Articles By Braden Gall

Path: /college-football/dooley-tennessee-hits-home-run-sal-sunseri
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-by Braden Gall (@BradenGall on twitter)

To steal a rather simple phrase from my boss, @AthlonMitch, losing coordinators in the off-season is a double-edged sword.

It is a sign of respect when other institutions from around the nation pilfer from a coaching staff. It means that the head coach has made quality hiring decisions. However, it also means said head man has to search for new blood and convince recruits that the new coaching staff has been stabilized and is still the right fit for them.

So for Tennessee head coach Derek Dooley, who has the added pressure of replacing five coaches three weeks from National Signing Day after a tumultuous 5-7 campaign, selecting the right names for the job could not be more critical.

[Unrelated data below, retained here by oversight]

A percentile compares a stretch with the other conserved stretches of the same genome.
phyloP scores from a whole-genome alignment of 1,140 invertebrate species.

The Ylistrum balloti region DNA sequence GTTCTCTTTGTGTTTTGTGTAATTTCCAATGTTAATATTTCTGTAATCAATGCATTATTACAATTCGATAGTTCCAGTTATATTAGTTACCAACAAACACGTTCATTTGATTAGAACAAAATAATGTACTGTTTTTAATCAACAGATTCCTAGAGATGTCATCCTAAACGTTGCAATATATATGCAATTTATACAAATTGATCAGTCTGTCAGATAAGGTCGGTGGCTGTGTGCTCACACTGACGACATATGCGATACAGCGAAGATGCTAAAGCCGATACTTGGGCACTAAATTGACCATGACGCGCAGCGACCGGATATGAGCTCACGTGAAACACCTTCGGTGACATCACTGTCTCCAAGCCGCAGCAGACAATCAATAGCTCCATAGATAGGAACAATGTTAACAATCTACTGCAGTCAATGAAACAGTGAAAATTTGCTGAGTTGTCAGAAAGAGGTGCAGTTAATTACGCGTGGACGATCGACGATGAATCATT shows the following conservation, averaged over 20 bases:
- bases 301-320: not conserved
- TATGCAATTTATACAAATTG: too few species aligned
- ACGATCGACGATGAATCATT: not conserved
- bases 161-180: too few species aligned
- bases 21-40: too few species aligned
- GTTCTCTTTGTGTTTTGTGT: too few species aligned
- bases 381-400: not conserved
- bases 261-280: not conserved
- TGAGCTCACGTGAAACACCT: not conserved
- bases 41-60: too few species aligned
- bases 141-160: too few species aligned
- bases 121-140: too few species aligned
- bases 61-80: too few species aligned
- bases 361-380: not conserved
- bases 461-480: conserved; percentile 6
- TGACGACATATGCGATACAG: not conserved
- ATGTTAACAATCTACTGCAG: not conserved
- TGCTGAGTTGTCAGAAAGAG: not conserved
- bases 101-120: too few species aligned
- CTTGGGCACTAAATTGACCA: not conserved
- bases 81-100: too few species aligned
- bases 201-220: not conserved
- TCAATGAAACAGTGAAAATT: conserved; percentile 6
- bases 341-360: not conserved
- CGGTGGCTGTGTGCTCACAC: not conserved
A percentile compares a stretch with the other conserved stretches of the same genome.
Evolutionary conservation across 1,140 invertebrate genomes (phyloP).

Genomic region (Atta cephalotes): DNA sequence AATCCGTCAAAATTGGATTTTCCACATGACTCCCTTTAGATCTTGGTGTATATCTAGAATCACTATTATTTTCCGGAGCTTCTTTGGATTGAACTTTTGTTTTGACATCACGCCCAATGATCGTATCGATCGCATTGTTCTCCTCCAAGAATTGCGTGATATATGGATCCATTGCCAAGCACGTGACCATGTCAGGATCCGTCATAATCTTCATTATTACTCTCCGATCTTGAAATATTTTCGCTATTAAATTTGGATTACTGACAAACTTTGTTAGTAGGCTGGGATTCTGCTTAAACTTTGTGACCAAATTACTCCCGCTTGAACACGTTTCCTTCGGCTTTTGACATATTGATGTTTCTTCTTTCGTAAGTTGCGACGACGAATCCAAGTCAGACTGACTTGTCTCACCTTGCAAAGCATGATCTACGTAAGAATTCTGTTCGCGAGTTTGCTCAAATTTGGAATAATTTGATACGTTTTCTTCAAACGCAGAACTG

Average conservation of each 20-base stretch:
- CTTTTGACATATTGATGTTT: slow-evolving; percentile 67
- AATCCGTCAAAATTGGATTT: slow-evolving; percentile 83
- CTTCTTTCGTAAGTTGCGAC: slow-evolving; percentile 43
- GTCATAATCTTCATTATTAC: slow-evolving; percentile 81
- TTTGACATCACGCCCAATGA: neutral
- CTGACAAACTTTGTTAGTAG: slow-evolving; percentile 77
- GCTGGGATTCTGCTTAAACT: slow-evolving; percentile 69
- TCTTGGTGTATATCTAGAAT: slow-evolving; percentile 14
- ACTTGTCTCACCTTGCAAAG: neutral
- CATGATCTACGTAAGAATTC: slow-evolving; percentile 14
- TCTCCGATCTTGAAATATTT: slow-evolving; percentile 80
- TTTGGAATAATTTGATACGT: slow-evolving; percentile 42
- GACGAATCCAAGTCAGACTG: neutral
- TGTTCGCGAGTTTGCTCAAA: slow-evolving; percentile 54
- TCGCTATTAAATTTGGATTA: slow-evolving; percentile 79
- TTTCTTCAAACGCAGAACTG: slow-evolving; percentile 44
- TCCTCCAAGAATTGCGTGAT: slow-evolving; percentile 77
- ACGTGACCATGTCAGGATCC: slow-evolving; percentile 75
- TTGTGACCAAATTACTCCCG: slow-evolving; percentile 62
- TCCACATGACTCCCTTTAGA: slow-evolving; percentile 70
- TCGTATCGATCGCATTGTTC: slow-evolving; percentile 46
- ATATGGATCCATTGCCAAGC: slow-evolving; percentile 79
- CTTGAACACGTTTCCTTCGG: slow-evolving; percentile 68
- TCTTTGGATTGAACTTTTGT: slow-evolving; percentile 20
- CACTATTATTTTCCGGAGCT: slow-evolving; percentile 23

To recap, defensive coordinator Justin Wilcox, who was hired literally and figuratively out of the blue from Boise State, has returned to the Pacific Northwest by taking the same job at Washington under Steve Sarkisian. Linebackers coach and stud recruiter Peter Sirmon also returns to his neck of the woods — he is from Walla Walla, Wash. — by following Wilcox to Seattle. Offensive line coach Harry Heistand took a similar position at Notre Dame, and special teams coordinator and tight end coach Eric Russell reunited with new Cougars head coach Mike Leach at Washington State. Finally, wide receivers coach Charlie Baggett was not retained.

Big Orange nation has been on edge ever since the Kentucky loss, and losing coaches has only made the temperature under Dooley’s rear end escalate. Vols everywhere have been burning up message boards and talk show phones with justified uneasiness.

But Dooley has shut them up – at least, until kickoff on September 1 against NC State in the Georgia Dome.

First, he brought in running backs coach and rising recruiting star Jay Graham from South Carolina. Graham, who played running back at Tennessee, returns to his alma mater after playing an instrumental role in developing and recruiting the best running back in the nation, Marcus Lattimore. Dooley gets a solid A- for this one.